Students: I need your desire to learn, your engagement. Your drive and your commitment. You can’t do this half-heartedly. You must have the courage to walk all the way through the doorway to your dreams. 

Staff: I need your dedication. Your love of this institution. Your willingness to go the extra mile. I need you to ensure that Weber State can realize its own dreams … and can step through its own doorway to a bright future.

Alumni and Friends: I need your willingness to step forward to commit your time, energy and resources for the benefit of our students. You already enjoy the benefits of your higher education; the return on your investment. All of you benefitted in some way from the assistance and contributions of others who came before you. I ask you now to pay that gift forward by contributing to the education of today’s students and the students of tomorrow.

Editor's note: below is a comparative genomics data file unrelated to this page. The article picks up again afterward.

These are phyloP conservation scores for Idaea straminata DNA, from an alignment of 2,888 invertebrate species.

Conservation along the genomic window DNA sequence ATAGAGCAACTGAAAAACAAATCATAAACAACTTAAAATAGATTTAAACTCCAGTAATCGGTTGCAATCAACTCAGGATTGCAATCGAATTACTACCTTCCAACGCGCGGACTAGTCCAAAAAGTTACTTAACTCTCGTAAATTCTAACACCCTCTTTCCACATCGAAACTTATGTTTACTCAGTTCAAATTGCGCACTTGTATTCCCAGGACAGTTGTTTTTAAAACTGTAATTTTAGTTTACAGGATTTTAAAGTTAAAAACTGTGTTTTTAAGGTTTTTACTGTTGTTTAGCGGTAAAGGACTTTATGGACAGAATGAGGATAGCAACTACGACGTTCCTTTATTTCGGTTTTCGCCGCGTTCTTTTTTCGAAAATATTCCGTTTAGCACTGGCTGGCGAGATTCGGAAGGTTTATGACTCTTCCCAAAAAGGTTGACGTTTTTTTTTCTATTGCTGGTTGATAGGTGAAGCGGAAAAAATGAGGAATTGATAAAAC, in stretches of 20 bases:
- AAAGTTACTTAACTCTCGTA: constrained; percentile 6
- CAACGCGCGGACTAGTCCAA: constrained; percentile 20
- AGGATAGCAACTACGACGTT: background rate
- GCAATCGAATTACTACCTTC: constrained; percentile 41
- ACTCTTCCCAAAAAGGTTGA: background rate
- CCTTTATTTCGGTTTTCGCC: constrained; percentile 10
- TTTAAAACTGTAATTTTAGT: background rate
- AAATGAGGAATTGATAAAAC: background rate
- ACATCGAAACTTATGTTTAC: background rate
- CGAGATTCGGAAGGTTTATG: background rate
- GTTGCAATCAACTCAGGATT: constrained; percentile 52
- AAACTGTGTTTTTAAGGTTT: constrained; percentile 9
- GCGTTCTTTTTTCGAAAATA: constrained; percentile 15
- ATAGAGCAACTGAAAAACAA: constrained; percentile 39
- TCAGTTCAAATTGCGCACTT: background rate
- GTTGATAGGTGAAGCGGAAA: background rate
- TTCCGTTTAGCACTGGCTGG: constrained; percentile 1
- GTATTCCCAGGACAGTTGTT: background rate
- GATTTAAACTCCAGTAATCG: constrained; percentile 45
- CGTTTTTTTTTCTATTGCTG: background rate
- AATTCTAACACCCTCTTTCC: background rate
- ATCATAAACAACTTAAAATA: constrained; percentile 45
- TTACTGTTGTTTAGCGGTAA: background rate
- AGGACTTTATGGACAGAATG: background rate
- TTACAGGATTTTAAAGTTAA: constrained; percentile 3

On January 7, 2014, we will celebrate the 125th anniversary of this great institution by announcing the public phase of a comprehensive fundraising campaign for Weber State. I want every one of you to think about this and decide how YOU are going be a part of that campaign for the benefit of our students. 

On the other side of each of our doorways lie endless dreams. Today represents a threshold. Let’s step over that threshold together. 

Thank you, and go Wildcats!